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Rembrandt: Painter of Light

Updated on August 19, 2013

The Writing on the Wall

Belshazzar's Feast by Rembrandt van Rijn
Belshazzar's Feast by Rembrandt van Rijn | Source

Did he influence the work of Christiaan Huygens?

One of my favourite paintings by the artist, Rembrandt Van Rijn (1606-1669) is Belshazzar’s Feast (c. 1635-8, National Gallery, London). The depiction is based on the story from the Book of Daniel, in the Bible. Belshazzar, son of the Babylonian King Nebuchadnezzar (he of the Hanging Gardens’ fame) decides to hold a feast using the sacred vessels stolen from enslaved Israelites. This is an actual act of profanation and while Belshazzar and his friends are feasting, a mysterious hand appears and writes in flame upon the wall Mene Mene Teqel Parsin. This is the moment depicted in Rembrandt’s painting. The perturbed king summons Israelite Daniel and asks him what the words mean. Daniel interprets the script as “God has measured your sovereignty and put end. You have been weighed in the balance and found wanting. Your kingdom has been divided and given to the Medes and Persians. Belshazzar died that very night and the Persians ransacked Babylon soon after, giving rise to the expression the writing is on the wall.

Belshazzar’s Feast is probably the most overtly dramatic of all of the paintings by Rembrandt, which tend to be subtle in both subject matter and enunciation. In fact, the very career of the artist was defined by his ability to enunciate light. In 1631 Rembrandt left his native Leiden and moved to Amsterdam. Here, he found employment in the house of Hendrick van Uylenburgh, a dealer whose art business was to continue uninterrupted for fifty years. We now call this period the Dutch Golden Age.

In 1632, Rembrandt painted the portraits of two friends and art lovers, Maurits Huygens and Jacob de Gheyn III. The portraits were painted as a pair, and are still displayed together. We see the subjects standing in that glow of light in darkness that is familiar to students of Rembrandt. Both men are posed similarly; their individuality springs from difference of feature. De Gheyn is fair-haired and sunny in contrast to the more saturnine Huygens. For a lesser artist, this contrast would have been enough to differentiate the portraits, but Rembrandt was determined to capture every nuance of the human physiognomy. We can see the differences in hair texture; the wiry hair of Huygens, the sleeker locks of De Gheyn, the furrowed brow and deep-set eyes of Huygens, the more upswept brows and rounder cheeks of De Gheyn. Indeed, it would be tiresome to enumerate all of the nuances of feature that make either portrait so individual that we feel as if we personally know the men portrayed. In her book, Art Through The Ages, Helen Gardner writes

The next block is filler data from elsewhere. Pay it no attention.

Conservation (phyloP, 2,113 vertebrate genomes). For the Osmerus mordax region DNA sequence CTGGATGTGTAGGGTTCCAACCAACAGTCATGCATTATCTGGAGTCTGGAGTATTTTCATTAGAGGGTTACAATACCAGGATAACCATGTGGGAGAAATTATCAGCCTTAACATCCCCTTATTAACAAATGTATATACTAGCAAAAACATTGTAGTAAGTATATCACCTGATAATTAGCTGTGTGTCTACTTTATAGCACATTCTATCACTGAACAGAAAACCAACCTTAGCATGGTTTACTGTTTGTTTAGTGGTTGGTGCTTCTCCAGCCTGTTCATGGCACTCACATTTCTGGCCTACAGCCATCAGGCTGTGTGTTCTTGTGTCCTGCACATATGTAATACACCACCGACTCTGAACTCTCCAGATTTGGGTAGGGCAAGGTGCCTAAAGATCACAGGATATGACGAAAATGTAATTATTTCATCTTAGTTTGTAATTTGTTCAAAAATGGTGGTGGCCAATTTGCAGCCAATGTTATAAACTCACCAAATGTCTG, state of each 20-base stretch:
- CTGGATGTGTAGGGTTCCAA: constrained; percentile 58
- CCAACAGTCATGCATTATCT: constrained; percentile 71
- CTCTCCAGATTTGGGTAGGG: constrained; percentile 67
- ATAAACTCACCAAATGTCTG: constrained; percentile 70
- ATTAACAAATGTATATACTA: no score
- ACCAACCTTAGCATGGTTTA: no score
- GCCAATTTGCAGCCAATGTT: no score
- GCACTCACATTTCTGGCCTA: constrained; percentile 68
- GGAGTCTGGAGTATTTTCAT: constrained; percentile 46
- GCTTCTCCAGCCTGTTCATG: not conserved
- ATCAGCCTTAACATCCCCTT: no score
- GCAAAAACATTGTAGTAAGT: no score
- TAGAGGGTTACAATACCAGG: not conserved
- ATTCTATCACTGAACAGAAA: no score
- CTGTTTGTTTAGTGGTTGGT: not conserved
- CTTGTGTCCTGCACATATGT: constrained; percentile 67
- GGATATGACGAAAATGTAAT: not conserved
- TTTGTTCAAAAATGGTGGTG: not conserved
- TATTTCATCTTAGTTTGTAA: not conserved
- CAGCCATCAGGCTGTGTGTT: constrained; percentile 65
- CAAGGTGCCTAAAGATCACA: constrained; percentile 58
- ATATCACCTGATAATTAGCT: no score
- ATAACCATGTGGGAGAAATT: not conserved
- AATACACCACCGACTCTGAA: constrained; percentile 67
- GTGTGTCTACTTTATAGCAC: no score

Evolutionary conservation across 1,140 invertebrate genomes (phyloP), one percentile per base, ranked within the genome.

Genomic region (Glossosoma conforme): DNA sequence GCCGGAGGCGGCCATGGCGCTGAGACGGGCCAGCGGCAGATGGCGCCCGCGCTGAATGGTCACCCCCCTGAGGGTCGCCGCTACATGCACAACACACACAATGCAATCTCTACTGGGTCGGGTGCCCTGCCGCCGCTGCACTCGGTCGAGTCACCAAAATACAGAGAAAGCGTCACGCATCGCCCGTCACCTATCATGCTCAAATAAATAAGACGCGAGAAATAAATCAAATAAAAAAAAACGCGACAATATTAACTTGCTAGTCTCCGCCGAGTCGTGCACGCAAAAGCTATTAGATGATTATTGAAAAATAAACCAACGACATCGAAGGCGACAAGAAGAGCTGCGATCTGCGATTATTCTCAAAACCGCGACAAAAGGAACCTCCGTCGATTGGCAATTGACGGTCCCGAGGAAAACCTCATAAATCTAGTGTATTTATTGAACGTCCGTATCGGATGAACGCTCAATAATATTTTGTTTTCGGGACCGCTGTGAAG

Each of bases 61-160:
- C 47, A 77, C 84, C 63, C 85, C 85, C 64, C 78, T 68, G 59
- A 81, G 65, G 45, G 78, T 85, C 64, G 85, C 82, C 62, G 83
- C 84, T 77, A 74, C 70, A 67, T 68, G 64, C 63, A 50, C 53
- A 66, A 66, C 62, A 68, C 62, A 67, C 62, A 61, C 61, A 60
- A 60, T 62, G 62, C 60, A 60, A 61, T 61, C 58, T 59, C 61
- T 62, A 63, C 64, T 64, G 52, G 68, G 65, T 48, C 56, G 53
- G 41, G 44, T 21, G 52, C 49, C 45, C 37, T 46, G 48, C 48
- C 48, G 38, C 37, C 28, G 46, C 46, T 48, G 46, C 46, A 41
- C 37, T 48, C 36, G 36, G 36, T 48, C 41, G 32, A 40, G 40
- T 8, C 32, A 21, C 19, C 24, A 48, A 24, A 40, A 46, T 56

Rembrandt found that by manipulating light and shadow in terms of direction, intensity, distance and texture of surface, he could render the most subtle nuances of character and mood, of persons and whole scenes…he discovers for the modern world that differences of light and shade, subtly modulated, can be read as emotional differences.

Artists had, of course, been painting light since the Renaissance. I remember being puzzled by the constant allusions to the greatness of Rembrandt, whose best efforts seemed to have been painted from mud. My childish, untrained eye preferring the bright colours and gesticulating drama of Michelangelo. But Gardner is able define a new type of artist, the Baroque painter:

The difference from what went on before lies largely in the new desire to measure these physical forces. Just as the physicist in the seventeenth century is concerned not just with motion but with acceleration and velocity – degrees of motion – so the Baroque painter discovers degrees of light and dark, of differences in pose, in the movements of facial features and in psychic states. He arrives at these differences optically, not conceptually or in terms of some ideal.

Interestingly, Maurits Huygens was the uncle of Christiaan Huygens (1629-1695), the scientist who invented the pendulum clock. Huygens was not just a maker of mechanical toys, however, but a philosopher and thinker whose discoveries on the nature of light, energy and motion helped establish the technology that shapes our lives today. His achievements are too numerous to list here. In addition to published papers that have become classics of scientific literature, Huygens discovered the rings of Saturn in 1656, and posited the wave or pulse theory of light between 1677 and 1678. He also engaged in extensive optical research and posited the notion of work or energy for the first time in science, and made calculations on the shape of the earth. Considering all of this makes me wonder how much of Huygens' creative thinking stemmed from his pondering and meditating over the works of his uncle’s favourite artist while in his youth. I just wonder. Alas, the genius that coincided with the Dutch Golden Age was not enough to save Rembrandt from the financial problems that haunted the final decade of his life. Hendrick van Uylenburgh died in 1661, and Rembrandt died in poverty in 1669.

Sources

Art Through the Ages by Helen Gardner, Eight Edition edited by Horst de la Croix and Richard G. Tansey, Harcourt Brace Jovanovich

The Holy Bible



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